• Sarah Groff-PalermoSarah Groff-Palermo, over 10 years ago

    Great question.

    My degree is in literary and critical theory, and originally I was going to grow up to be a writer and work in publishing. Now I am the head of user experience for a small company, which means I do a lot of the graphic design too.

    I have fallen into this job by job and step by step. When I was the managing editor of a small press, I needed to be able to work with our Quark files, then I started laying out books with the help of our designer, just for speed. When I left publishing to be an advertising pm, I learned what UX was and thought "I can do that" and had a boss who was awesome enough to let me try and coworkers who were willing to help.

    I went to a bigger agency and learned more. I wound up at a design studio full of trained designers and learned even more. Each step I was expected to make higher fidelity wireframes, till by the end I was creating designs within a pre-established system. This was helpful because it meant I had to replicate good design and extend it, but I had a framework. That combined with very high expectations meant I spent about 18 months freaking out and working hard and finally now I know enough about design to do a good job.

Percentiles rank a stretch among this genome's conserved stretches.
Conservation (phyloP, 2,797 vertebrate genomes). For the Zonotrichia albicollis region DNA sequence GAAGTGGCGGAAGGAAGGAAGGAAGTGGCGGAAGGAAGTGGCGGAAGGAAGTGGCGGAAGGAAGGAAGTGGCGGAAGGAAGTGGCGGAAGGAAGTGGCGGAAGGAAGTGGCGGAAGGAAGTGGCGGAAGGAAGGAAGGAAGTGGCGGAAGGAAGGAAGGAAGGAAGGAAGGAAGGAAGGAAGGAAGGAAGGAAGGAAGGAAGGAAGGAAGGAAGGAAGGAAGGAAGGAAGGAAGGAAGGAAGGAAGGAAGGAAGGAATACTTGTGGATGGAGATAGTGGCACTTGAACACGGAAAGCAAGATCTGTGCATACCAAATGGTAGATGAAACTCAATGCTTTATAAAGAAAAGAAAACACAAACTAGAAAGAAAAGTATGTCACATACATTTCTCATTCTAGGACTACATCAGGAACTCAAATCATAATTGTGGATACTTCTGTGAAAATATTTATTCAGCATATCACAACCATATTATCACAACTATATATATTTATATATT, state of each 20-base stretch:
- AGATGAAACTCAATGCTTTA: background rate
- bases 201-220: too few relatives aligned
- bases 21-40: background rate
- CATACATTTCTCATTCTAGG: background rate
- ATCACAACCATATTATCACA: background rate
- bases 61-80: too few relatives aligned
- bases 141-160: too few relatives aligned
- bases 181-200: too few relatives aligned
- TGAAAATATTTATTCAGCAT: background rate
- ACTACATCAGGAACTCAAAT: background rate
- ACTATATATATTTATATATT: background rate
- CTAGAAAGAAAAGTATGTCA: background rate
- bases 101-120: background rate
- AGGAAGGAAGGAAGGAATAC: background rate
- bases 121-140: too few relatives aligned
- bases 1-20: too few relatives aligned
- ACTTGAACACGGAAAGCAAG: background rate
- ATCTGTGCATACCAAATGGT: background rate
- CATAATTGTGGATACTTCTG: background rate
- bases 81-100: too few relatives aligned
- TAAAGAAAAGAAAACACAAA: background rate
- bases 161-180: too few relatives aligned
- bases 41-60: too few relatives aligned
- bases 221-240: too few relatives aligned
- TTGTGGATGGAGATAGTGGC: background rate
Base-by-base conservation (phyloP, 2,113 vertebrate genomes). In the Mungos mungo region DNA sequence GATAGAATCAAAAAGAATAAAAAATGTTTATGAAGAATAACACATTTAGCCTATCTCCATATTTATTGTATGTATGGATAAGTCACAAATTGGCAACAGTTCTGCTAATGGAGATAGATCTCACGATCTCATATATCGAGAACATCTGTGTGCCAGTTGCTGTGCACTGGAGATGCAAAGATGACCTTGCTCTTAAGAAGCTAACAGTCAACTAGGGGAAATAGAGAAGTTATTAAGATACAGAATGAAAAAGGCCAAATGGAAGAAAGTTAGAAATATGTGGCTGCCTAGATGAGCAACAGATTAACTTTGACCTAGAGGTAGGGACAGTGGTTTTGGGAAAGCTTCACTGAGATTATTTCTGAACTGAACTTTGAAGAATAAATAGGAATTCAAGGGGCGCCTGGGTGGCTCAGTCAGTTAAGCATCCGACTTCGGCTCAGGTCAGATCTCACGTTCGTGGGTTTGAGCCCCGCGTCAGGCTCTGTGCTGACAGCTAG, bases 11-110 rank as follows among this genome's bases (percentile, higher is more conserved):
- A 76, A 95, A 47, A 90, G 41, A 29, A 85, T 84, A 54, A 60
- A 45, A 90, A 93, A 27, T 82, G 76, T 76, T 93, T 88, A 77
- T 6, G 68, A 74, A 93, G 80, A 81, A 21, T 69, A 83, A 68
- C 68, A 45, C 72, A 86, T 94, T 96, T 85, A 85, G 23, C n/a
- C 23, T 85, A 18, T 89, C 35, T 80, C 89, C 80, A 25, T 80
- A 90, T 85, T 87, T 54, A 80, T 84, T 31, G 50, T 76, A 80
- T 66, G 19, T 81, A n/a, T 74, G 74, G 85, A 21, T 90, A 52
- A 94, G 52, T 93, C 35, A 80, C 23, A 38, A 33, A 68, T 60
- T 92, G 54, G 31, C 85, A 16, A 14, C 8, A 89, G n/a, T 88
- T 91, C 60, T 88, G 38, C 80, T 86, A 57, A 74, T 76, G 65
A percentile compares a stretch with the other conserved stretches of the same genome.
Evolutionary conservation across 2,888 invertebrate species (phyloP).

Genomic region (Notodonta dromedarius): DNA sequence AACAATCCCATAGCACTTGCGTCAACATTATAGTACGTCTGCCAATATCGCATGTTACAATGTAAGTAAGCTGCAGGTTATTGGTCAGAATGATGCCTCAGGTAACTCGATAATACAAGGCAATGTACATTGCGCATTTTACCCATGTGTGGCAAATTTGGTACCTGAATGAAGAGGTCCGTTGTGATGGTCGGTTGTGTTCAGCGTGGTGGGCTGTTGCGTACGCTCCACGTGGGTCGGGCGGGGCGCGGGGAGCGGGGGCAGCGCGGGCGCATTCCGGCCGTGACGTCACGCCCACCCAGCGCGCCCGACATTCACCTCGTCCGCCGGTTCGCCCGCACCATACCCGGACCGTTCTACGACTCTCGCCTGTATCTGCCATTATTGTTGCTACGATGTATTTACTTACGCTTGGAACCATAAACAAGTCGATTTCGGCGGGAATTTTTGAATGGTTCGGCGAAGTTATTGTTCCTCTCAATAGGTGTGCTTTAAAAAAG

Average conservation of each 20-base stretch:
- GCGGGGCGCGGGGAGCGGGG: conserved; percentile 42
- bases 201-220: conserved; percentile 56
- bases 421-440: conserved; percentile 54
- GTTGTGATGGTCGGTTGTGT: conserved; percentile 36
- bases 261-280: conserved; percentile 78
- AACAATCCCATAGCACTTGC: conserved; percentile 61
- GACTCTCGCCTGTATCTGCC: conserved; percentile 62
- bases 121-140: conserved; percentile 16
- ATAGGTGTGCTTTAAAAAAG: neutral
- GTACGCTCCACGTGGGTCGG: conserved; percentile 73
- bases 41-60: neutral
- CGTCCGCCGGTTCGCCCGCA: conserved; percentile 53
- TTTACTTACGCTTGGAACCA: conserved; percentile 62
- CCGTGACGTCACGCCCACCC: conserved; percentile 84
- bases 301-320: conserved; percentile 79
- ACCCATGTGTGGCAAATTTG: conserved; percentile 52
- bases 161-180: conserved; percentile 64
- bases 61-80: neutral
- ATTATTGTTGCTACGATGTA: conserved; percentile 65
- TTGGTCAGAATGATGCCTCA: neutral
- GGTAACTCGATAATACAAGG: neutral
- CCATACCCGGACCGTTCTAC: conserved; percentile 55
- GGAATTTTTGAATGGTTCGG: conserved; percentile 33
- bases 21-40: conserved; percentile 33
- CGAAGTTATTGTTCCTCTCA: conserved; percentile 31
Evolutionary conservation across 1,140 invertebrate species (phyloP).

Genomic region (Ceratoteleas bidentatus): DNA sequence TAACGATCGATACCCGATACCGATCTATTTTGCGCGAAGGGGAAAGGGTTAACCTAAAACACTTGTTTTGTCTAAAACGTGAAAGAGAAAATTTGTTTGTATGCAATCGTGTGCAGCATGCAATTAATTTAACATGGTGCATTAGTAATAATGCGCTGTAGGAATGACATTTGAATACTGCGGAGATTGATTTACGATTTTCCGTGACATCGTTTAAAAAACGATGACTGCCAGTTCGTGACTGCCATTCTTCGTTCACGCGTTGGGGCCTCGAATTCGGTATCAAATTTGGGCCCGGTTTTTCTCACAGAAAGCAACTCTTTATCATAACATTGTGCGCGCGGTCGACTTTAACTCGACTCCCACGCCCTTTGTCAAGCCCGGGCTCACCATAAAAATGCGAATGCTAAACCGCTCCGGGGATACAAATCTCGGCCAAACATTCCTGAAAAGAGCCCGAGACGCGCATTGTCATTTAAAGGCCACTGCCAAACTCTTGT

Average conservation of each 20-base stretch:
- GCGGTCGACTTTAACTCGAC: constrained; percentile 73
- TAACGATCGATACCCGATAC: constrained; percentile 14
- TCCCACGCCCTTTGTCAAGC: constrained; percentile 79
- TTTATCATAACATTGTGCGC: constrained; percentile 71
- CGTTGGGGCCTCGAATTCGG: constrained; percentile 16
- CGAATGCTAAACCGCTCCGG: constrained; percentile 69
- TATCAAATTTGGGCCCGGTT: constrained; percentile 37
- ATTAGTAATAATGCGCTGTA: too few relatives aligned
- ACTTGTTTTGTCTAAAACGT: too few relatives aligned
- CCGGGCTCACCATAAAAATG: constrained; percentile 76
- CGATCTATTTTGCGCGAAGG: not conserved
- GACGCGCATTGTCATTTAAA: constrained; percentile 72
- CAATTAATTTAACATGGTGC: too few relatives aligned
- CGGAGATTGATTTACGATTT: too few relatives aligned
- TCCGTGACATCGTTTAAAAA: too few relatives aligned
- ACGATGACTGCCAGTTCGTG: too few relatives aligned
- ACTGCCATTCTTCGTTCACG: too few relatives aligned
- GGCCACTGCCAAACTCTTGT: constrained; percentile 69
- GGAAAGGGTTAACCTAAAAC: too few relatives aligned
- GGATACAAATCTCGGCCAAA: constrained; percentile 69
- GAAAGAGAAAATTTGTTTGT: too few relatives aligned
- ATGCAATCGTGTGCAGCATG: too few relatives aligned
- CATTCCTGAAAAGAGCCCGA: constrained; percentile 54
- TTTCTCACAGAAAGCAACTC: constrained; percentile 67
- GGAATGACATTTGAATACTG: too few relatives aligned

That said I do feel always a little behind my colleagues in design understanding. I would never be right for a job that didn't draw on my strengths in UX. I spend a lot of my free time shoring up my design knowledge with books and personal projects and sometimes continuing ed classes. I can see the value in the education and confidence & knowledge it engenders.

    I'm not necessarily sorry about my winding path because I have had a chance to do a lot of fun things and learn a ton (and that gives me some confidence of a different sort — I know I can always "figure it out"), but if someone knows they want to be a designer and they have the opportunity to go to design school, they should.

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